Here’s how India should prepare for the next global financial crisis


  • JP Morgan, an investment bank, has predicted that the next global financial crisis could take place in 2020.
  • The seeds of India’s bad loan crisis were sowed in the build-up to the 2008 financial crisis, as lending standards were lax and bankers were overconfident.
  • In order to soften the blow from the next financial crisis, India needs to accelerate the bad loan resolution process, reduce its dependence on foreign funds and encourage a savings culture.

JP Morgan, an investment bank, has predicted that the next global financial crisis will take place in two years amid a lack of liquidity in the system and the reduced popularity of active investing strategies. While the crisis won’t be on the same scale seen in 2008, it will involve a 20% drop in the value of US equities, a 35% drop in oil prices (which will be a much welcome development for India), a 48% drop in emerging market equities and a 14% decline in emerging market currencies.

This begs the question. Is India ready for the next rout in international markets? It is more integrated the ever into the international economy. The country’s markets have had a volatile year owing to external concerns of a trade war between the US and China, even though some market prognosticators say that this could prove an opportunity for India to up its trade relationship with the US. More importantly, a surge in foreign outflows this past summer - which would take place on a grander scale during the financial crisis - has hurt India’s currency and widened its current account deficit.

A global financial crisis doesn’t leave anyone unspared, but it affects some countries more than others. In addition to reducing its exposure to foreign assets like derivatives and making sure banks implement Basel III regulations by the 2019 deadline, here’s what the Indian government, acting through the RBI and other regulators, needs to do to soften the blow of the next financial crisis.

Bad loans need to be resolved and lending standards need to get stricter

The debt resolution has been sluggish so far. Within the next two years, the RBI’s main priority should be to facilitate the resolution of as many stressed accounts as possible - and should refine the Insolvency and Bankruptcy Code if needed. If the financial crisis hits again, it will batter the balance sheets of India’s banks even further. No one will bid for the assets of bankrupt companies with stressed accounts, which will derail the resolution process. Hence, insolvency proceedings need to be accelerated. A government-backed asset reconstruction company should be established to buy and restructure all large accounts.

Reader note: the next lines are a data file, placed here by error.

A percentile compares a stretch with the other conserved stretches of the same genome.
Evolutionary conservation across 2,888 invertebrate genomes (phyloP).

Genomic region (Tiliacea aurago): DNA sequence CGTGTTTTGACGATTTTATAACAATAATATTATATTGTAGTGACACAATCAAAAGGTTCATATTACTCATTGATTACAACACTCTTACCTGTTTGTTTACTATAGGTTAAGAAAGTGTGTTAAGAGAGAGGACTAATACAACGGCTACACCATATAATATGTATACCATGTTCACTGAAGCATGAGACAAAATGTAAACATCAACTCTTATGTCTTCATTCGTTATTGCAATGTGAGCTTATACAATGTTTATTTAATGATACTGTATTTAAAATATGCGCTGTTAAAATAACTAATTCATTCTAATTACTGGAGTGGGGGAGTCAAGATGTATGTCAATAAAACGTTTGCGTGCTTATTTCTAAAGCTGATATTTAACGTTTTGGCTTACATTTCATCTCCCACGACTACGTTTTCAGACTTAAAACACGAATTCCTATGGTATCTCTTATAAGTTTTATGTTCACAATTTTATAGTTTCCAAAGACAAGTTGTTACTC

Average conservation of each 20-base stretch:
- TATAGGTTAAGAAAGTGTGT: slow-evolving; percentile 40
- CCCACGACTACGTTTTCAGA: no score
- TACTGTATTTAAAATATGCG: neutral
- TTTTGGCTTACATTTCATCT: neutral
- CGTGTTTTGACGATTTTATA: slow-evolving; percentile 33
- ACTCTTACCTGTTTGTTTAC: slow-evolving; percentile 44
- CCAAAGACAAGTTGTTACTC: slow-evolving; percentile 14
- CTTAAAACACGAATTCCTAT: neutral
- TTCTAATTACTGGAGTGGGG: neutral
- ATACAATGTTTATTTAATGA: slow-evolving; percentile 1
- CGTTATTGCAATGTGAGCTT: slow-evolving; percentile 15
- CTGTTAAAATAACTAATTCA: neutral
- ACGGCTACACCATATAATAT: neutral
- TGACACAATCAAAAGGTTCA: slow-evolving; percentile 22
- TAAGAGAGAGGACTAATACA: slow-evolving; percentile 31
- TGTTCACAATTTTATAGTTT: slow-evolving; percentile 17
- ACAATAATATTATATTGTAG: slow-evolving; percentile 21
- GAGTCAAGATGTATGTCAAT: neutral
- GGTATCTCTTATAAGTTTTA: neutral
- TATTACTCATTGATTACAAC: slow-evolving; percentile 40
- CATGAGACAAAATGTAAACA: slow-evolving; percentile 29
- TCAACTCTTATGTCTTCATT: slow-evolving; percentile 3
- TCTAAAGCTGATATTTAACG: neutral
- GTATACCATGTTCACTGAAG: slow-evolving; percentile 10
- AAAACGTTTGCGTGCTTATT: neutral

While Indian bankers say that the crisis is peaked, to prevent another bad loan crisis from happening again, lending standards need to be incredibly stringent going forth especially at public-sector banks.

Banks cannot act like venture capitalists or investment agencies of the government. All project financing needs to be backed up with extensive due diligence and feasibility evaluations. Between 2006 and 2008, a number of loans were extended to large companies in India, especially in the power, infrastructure and steel sectors. When the financial crisis hit and demand dried up, these companies weren’t able to make good on their payments. All banks should extend credit in anticipation of a similar scenario.

Reducing dependence on foreign fund inflows

Emerging markets haven’t had a very good year so far, and that’s due in part to the fact that foreign investors are ploughing money back into safe havens like the US, which is raising interest rates. In the event of a financial crisis, the pullout will be amplified. This makes India vulnerable since it depends on foreign portfolio investment to prop up its balance of payments deficit and support its equity and debt markets.

On on hand, the government needs to encourage greater domestic investment in stocks and debt instruments - which is highly possible since Indian households are slowly becoming financially literate and diversifying their savings habits. On the other, it should also steer foreign investment into fixed capital, or long-term assets, through its Make in India programme. This will reduce the level of outflows during a financial crisis when compared to a situation when foreign funds are mostly tied up in liquid assets. The government should also put capital controls in place to prevent an outflow of assets from domestic investors during the crisis.

A focus on savings

Granted, two years is not a lot of time, but in addition to the government, Indian households and private companies would do well to prioritise thriftiness and start saving at a higher rate than before. Spending on the national elections should be closely monitored and parties should advocate fiscal prudence. All these will affect growth in the short-term, but they have a long-term payoff.

A financial crisis is characterised by a drastic decline in investment, and in order to get out of one, the Indian government needs to have the resources and funds in place to stimulate the economy. Thankfully, it still has sizeable foreign exchange reserves despite the recent intervention in currency markets. Meanwhile, companies need to keep investing while households keep consuming. Simply put, a higher savings rate in the short term will help keep India’s economy afloat during a dry spell in international markets.
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